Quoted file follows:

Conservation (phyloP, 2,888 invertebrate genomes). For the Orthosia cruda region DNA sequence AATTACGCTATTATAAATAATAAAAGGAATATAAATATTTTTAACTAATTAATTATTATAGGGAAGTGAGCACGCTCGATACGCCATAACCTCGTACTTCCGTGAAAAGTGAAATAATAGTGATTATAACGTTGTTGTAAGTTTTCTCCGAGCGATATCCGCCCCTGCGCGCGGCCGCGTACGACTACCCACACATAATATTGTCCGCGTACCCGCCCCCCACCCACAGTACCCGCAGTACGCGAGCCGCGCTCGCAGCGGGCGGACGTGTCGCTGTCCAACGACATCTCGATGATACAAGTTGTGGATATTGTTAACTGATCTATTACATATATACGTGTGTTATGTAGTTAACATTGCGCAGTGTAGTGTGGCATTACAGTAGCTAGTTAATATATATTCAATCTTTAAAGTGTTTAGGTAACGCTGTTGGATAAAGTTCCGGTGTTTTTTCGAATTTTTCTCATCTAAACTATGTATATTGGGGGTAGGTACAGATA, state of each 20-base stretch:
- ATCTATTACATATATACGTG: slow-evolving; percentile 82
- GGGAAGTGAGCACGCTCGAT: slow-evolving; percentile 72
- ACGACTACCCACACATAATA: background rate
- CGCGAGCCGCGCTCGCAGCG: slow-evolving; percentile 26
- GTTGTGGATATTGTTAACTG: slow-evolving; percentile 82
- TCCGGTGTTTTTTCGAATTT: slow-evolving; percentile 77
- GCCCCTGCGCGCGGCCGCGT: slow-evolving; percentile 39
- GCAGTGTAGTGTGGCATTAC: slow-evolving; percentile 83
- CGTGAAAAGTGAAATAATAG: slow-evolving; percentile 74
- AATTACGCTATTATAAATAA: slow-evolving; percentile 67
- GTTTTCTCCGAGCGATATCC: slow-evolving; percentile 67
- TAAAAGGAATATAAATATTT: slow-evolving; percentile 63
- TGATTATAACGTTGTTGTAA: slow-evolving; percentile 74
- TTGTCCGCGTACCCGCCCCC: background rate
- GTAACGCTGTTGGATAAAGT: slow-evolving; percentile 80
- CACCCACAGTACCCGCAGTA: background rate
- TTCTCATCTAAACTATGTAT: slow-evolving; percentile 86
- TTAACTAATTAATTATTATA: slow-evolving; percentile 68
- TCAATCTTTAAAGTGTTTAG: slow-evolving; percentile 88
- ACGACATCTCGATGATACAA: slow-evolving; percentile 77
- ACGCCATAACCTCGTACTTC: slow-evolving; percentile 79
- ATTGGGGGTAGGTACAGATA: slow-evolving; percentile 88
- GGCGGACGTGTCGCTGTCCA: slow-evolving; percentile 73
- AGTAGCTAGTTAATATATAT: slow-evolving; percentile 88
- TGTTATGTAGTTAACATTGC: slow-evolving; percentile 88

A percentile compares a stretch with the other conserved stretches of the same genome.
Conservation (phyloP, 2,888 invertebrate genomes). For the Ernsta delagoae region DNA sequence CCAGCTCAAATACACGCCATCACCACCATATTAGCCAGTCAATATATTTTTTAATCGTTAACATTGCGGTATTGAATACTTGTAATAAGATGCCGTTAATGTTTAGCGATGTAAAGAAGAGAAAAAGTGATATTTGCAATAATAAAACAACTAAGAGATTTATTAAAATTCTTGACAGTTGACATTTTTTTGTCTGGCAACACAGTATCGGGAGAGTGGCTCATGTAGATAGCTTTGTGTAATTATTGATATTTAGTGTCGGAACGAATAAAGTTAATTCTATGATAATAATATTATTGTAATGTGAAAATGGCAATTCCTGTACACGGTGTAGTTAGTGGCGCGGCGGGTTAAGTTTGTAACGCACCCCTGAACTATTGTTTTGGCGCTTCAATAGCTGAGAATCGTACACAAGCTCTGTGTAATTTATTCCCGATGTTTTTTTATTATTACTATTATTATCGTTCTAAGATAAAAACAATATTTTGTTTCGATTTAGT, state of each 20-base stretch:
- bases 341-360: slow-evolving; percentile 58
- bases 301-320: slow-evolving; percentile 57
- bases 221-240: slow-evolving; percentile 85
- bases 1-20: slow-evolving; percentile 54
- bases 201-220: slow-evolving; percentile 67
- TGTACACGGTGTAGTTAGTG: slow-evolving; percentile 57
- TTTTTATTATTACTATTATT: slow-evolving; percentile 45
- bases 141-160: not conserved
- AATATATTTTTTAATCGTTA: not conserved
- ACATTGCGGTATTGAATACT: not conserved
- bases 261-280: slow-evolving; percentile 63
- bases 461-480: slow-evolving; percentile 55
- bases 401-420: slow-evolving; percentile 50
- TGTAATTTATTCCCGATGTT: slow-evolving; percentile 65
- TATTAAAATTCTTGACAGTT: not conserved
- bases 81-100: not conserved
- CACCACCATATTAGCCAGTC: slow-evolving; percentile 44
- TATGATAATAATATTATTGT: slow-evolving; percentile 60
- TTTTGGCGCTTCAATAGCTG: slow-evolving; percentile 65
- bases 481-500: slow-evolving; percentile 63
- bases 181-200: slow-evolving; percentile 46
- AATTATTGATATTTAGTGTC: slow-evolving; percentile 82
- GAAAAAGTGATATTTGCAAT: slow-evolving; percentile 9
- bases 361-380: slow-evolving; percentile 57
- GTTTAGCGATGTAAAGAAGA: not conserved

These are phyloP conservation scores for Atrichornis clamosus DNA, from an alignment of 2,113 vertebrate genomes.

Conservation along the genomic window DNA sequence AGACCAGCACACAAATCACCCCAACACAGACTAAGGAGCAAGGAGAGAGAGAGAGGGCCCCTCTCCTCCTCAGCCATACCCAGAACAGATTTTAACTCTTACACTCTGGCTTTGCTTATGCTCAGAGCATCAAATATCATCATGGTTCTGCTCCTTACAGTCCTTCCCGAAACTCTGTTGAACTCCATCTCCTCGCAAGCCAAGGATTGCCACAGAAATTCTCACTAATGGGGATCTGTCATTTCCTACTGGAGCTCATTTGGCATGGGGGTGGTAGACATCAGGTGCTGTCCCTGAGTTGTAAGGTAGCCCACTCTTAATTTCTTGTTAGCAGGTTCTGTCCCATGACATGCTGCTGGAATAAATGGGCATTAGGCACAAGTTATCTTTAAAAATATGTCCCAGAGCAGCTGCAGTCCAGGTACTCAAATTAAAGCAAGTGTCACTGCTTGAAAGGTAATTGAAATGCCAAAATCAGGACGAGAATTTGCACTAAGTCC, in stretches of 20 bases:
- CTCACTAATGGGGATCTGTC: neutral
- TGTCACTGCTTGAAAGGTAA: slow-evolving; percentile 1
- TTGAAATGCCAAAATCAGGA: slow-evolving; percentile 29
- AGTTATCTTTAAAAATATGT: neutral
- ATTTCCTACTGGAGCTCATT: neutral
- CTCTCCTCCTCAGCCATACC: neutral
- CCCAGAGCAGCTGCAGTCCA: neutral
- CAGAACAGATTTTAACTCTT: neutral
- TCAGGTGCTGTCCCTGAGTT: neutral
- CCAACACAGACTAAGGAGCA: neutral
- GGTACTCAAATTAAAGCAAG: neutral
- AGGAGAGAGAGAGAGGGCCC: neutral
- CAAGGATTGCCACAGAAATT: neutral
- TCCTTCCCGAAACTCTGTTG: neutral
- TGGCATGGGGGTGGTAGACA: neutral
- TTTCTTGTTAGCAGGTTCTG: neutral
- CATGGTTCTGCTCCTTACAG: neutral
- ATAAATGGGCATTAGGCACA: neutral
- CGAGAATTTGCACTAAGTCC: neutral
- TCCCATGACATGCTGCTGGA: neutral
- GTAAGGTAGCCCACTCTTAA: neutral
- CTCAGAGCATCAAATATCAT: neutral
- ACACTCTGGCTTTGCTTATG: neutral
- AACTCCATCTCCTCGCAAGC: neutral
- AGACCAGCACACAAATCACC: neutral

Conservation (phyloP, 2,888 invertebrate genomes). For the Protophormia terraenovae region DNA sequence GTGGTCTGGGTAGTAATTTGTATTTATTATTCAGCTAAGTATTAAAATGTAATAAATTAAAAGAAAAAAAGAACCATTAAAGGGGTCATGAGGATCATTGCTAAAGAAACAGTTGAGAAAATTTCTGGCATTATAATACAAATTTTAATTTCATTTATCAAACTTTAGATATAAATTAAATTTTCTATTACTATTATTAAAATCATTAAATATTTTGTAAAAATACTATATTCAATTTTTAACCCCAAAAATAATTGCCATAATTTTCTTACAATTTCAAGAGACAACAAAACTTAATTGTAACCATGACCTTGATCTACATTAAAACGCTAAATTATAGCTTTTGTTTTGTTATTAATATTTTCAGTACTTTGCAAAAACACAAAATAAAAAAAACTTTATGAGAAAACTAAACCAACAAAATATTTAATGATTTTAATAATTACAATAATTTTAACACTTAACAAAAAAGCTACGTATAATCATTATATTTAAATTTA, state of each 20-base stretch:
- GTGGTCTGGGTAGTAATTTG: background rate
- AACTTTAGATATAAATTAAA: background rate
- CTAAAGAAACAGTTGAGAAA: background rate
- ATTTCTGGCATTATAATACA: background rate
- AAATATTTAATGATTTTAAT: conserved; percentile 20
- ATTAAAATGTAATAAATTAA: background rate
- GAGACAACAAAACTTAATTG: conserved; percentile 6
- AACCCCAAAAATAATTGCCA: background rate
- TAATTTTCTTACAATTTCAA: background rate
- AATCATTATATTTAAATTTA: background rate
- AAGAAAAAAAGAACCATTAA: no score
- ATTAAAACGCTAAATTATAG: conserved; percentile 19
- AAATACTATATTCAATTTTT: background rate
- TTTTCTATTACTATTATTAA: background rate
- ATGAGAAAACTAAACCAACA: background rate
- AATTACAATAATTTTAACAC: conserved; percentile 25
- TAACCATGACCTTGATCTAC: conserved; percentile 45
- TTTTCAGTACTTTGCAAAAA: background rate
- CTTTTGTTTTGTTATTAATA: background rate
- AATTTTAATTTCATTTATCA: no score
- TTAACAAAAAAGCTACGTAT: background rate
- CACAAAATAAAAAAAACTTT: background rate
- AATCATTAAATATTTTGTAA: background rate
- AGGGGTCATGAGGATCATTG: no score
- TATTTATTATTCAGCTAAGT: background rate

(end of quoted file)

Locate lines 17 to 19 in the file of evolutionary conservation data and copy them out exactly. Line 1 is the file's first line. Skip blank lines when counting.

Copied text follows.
- CACCCACAGTACCCGCAGTA: background rate
- TTCTCATCTAAACTATGTAT: slow-evolving; percentile 86
- TTAACTAATTAATTATTATA: slow-evolving; percentile 68